The Sea of Monsters is populated by a variety of creatures that exhibit some physical traits similar to ours, but others that are very, very different. Most striking is the wide combination of ‘organs’ that ‘Beatle-Biology’ allows. In Liverpool, we are still just experimenting with Bionics. In the Sea of Monsters, most creatures exhibit a combination of organic and mechanical features.

D’Arcy Thomas in On Growth and Form found parallels between biological and non-biological patterns. R. Buckminster Fuller did something similar in his two-volume work, Synergistics. Ultimately, technology and biology are not incompatible: if a form works in one realm, there’s no reason it might not work in the other as well.

Yellow Submarine is an example of ‘ontological democracy’: it treats organic and mechanical forms as equals. Form is form, and that’s an end to it. Organic vs. artificial is a false distinction. Our jealously guarded ‘ontological categories’ are reduced to ‘ontological soup.’

One of the creatures in this ‘monstrous sea’ is the ‘dreaded vacuum.’ Like a black hole, this creature sucks into itself everything in its environment.

“We’ll be sucked into oblivion…or even further,” says Young Fred, the newly appointed admiral aboard HMS Yellow Submarine; and sure enough, they are!

The ‘dreaded vacuum’ not only sucks up all objects in its path, including our yellow sub and its crew, but it also sucks up the fabric of spacetime itself. Ultimately, it even sucks itself, tail first, into oblivion: The Beatles’ universe is an ouroboros.

The vacuum leaves us with precisely nothing, nothing that is, except Jeremy Hillary Boob, PhD (JHB). But that’s ok because the Boob is ‘nothing,’ quite literally, as expressed in this formula:

1 + (~1) = Boob

At the time Yellow Submarine was produced, it was generally believed that black holes annihilated information as well as objects, fields, etc. Years later, Stephen Hawking suggested that information was not destroyed by black holes, but was conserved after all, albeit in a form that renders it useless for any ‘work.’

Astoundingly, Yellow Submarine proposed the exact same theory, 6 years earlier. JHB is Hawking radiation! That’s what the Boob is!

There’s just one problem. Stephen Hawking didn’t ‘discover’ his theory of Black Hole Radiation until 1974. Hmm…well, if Stephen Hawking had gotten his ideas from the Beatles, he should have given them proper credit…and maybe he did when he famously said, “We stand on the shoulders of giants."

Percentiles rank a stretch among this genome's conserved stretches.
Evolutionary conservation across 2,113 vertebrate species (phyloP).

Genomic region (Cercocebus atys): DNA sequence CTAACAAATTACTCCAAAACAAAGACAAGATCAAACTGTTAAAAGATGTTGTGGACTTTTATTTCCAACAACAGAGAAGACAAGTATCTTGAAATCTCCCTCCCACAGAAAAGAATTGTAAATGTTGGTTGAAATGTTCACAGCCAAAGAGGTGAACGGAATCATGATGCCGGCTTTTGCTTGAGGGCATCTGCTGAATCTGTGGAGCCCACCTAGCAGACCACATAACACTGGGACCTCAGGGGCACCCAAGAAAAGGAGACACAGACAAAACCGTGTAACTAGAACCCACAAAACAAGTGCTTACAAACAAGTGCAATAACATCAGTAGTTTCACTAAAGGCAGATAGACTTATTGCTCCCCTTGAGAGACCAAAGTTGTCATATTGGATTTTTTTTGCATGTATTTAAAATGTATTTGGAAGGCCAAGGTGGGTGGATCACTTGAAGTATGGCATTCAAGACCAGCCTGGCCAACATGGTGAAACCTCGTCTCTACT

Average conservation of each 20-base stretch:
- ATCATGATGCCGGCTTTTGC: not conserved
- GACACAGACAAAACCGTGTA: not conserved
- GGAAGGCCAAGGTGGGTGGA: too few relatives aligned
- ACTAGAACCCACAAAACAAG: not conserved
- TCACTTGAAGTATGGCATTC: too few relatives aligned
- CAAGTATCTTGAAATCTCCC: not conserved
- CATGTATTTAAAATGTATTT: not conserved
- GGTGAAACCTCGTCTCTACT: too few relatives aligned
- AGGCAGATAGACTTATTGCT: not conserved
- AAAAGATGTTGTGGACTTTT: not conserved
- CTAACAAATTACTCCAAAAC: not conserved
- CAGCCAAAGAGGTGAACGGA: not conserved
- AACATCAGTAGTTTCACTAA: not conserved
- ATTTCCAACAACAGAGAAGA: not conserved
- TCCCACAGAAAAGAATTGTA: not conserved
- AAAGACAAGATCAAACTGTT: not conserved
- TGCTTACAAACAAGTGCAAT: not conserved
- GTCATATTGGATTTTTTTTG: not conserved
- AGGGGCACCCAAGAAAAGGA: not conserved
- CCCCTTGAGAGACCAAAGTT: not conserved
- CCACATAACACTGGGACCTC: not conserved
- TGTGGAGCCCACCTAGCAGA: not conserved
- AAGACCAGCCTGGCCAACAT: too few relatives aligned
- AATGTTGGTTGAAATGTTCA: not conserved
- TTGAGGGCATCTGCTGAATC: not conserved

We’ve always assumed that Hawking was referring to the shoulders of Galileo, Newton, Einstein, et al., but perhaps he meant the shoulders of John, Paul, George, and Ringo instead.

After the vacuum has done its worst, we are left with JHB, pure information. In fact, Jeremy consists of all the information that existed in the universe prior to its implosion. As Hawking proposed, information is conserved but disorganized in the Boob. Take this snippet of dialog, for example:

“Do you speak English?

“Old English, Middle English, a dialect pure.

“But do you speak English?

“You know I’m not sure.”

Conjecture: Is it because the Boob technically ‘knows everything’ that he effectively knows nothing?

But back to our journey...

We need to pick up the pace if we are to reach Pepperland by nightfall. The first three ‘physical seas’ have been wiped out by the vacuum monster. The ‘physicality’ of Liverpool served us well through the Seas of Time, Science and Monsters, but it won’t be much use to us going forward. ‘Physicality’ itself has vanished. What remains?

The submarine itself. Even though the sub was sucked up by the vacuum monster, it avoids ‘oblivion’ because, turns out, the sub is the Eternal Present that we’ve been looking for at least since the days of Ponce de Leon. Therefore, the sub can never be erased, annulled, or destroyed.